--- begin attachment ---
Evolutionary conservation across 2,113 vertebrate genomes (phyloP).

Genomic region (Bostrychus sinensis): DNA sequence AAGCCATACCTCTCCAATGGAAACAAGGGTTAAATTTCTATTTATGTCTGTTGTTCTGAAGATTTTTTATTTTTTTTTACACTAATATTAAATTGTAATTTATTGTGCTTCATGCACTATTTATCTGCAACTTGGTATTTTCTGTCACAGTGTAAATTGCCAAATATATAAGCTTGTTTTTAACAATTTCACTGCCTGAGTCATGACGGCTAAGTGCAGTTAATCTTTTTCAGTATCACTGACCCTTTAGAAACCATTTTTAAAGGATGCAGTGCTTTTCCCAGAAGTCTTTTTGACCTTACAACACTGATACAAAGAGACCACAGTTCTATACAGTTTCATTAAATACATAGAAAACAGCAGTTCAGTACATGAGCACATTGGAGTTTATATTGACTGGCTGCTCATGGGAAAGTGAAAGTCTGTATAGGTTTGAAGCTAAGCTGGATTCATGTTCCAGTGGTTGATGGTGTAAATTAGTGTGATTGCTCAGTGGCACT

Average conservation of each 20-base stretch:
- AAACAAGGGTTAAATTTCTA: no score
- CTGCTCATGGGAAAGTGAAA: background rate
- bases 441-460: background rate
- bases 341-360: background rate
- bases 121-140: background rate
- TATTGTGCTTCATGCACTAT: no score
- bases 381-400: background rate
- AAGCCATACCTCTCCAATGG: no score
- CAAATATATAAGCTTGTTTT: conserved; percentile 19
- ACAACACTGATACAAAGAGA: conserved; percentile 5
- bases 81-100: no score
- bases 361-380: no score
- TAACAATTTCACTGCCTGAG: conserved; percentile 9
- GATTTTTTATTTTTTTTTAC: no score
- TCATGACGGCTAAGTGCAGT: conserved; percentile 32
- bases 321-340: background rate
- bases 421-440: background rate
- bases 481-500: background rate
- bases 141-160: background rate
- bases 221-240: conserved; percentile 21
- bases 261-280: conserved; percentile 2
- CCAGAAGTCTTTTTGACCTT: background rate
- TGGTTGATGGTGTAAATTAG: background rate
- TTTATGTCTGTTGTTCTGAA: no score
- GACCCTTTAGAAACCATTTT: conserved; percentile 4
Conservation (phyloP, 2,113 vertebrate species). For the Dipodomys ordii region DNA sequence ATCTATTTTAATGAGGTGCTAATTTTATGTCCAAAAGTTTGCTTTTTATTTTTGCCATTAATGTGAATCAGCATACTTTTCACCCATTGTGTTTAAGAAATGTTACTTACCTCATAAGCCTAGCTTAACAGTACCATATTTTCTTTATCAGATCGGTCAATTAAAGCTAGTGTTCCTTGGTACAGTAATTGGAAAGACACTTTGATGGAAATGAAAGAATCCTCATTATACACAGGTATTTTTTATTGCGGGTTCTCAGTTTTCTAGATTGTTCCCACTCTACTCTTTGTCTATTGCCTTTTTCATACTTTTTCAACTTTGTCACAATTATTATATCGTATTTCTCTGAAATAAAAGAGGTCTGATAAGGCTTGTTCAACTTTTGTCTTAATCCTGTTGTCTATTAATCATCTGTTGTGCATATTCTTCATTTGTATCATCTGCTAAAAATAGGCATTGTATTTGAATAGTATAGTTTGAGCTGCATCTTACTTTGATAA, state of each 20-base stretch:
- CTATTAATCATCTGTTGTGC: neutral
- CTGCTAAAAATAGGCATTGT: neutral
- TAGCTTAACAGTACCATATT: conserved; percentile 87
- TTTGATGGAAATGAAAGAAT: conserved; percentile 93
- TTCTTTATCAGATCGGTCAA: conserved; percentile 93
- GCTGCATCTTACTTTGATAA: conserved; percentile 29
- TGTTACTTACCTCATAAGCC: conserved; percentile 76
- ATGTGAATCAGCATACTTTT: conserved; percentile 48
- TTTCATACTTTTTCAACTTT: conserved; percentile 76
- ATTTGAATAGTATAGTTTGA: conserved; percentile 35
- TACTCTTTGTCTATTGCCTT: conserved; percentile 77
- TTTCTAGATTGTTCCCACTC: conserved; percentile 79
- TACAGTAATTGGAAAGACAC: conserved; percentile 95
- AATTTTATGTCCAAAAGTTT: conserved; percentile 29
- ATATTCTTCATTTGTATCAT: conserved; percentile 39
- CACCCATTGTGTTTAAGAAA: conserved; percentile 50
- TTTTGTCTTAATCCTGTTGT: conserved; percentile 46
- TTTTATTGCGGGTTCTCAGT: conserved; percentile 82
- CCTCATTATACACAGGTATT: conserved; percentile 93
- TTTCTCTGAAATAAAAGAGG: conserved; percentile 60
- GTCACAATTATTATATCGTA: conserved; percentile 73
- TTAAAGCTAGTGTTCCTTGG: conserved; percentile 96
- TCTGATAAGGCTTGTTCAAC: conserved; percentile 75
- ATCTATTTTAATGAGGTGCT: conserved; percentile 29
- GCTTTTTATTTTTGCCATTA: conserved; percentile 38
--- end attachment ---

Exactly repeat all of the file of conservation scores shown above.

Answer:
Evolutionary conservation across 2,113 vertebrate genomes (phyloP).

Genomic region (Bostrychus sinensis): DNA sequence AAGCCATACCTCTCCAATGGAAACAAGGGTTAAATTTCTATTTATGTCTGTTGTTCTGAAGATTTTTTATTTTTTTTTACACTAATATTAAATTGTAATTTATTGTGCTTCATGCACTATTTATCTGCAACTTGGTATTTTCTGTCACAGTGTAAATTGCCAAATATATAAGCTTGTTTTTAACAATTTCACTGCCTGAGTCATGACGGCTAAGTGCAGTTAATCTTTTTCAGTATCACTGACCCTTTAGAAACCATTTTTAAAGGATGCAGTGCTTTTCCCAGAAGTCTTTTTGACCTTACAACACTGATACAAAGAGACCACAGTTCTATACAGTTTCATTAAATACATAGAAAACAGCAGTTCAGTACATGAGCACATTGGAGTTTATATTGACTGGCTGCTCATGGGAAAGTGAAAGTCTGTATAGGTTTGAAGCTAAGCTGGATTCATGTTCCAGTGGTTGATGGTGTAAATTAGTGTGATTGCTCAGTGGCACT

Average conservation of each 20-base stretch:
- AAACAAGGGTTAAATTTCTA: no score
- CTGCTCATGGGAAAGTGAAA: background rate
- bases 441-460: background rate
- bases 341-360: background rate
- bases 121-140: background rate
- TATTGTGCTTCATGCACTAT: no score
- bases 381-400: background rate
- AAGCCATACCTCTCCAATGG: no score
- CAAATATATAAGCTTGTTTT: conserved; percentile 19
- ACAACACTGATACAAAGAGA: conserved; percentile 5
- bases 81-100: no score
- bases 361-380: no score
- TAACAATTTCACTGCCTGAG: conserved; percentile 9
- GATTTTTTATTTTTTTTTAC: no score
- TCATGACGGCTAAGTGCAGT: conserved; percentile 32
- bases 321-340: background rate
- bases 421-440: background rate
- bases 481-500: background rate
- bases 141-160: background rate
- bases 221-240: conserved; percentile 21
- bases 261-280: conserved; percentile 2
- CCAGAAGTCTTTTTGACCTT: background rate
- TGGTTGATGGTGTAAATTAG: background rate
- TTTATGTCTGTTGTTCTGAA: no score
- GACCCTTTAGAAACCATTTT: conserved; percentile 4
Conservation (phyloP, 2,113 vertebrate species). For the Dipodomys ordii region DNA sequence ATCTATTTTAATGAGGTGCTAATTTTATGTCCAAAAGTTTGCTTTTTATTTTTGCCATTAATGTGAATCAGCATACTTTTCACCCATTGTGTTTAAGAAATGTTACTTACCTCATAAGCCTAGCTTAACAGTACCATATTTTCTTTATCAGATCGGTCAATTAAAGCTAGTGTTCCTTGGTACAGTAATTGGAAAGACACTTTGATGGAAATGAAAGAATCCTCATTATACACAGGTATTTTTTATTGCGGGTTCTCAGTTTTCTAGATTGTTCCCACTCTACTCTTTGTCTATTGCCTTTTTCATACTTTTTCAACTTTGTCACAATTATTATATCGTATTTCTCTGAAATAAAAGAGGTCTGATAAGGCTTGTTCAACTTTTGTCTTAATCCTGTTGTCTATTAATCATCTGTTGTGCATATTCTTCATTTGTATCATCTGCTAAAAATAGGCATTGTATTTGAATAGTATAGTTTGAGCTGCATCTTACTTTGATAA, state of each 20-base stretch:
- CTATTAATCATCTGTTGTGC: neutral
- CTGCTAAAAATAGGCATTGT: neutral
- TAGCTTAACAGTACCATATT: conserved; percentile 87
- TTTGATGGAAATGAAAGAAT: conserved; percentile 93
- TTCTTTATCAGATCGGTCAA: conserved; percentile 93
- GCTGCATCTTACTTTGATAA: conserved; percentile 29
- TGTTACTTACCTCATAAGCC: conserved; percentile 76
- ATGTGAATCAGCATACTTTT: conserved; percentile 48
- TTTCATACTTTTTCAACTTT: conserved; percentile 76
- ATTTGAATAGTATAGTTTGA: conserved; percentile 35
- TACTCTTTGTCTATTGCCTT: conserved; percentile 77
- TTTCTAGATTGTTCCCACTC: conserved; percentile 79
- TACAGTAATTGGAAAGACAC: conserved; percentile 95
- AATTTTATGTCCAAAAGTTT: conserved; percentile 29
- ATATTCTTCATTTGTATCAT: conserved; percentile 39
- CACCCATTGTGTTTAAGAAA: conserved; percentile 50
- TTTTGTCTTAATCCTGTTGT: conserved; percentile 46
- TTTTATTGCGGGTTCTCAGT: conserved; percentile 82
- CCTCATTATACACAGGTATT: conserved; percentile 93
- TTTCTCTGAAATAAAAGAGG: conserved; percentile 60
- GTCACAATTATTATATCGTA: conserved; percentile 73
- TTAAAGCTAGTGTTCCTTGG: conserved; percentile 96
- TCTGATAAGGCTTGTTCAAC: conserved; percentile 75
- ATCTATTTTAATGAGGTGCT: conserved; percentile 29
- GCTTTTTATTTTTGCCATTA: conserved; percentile 38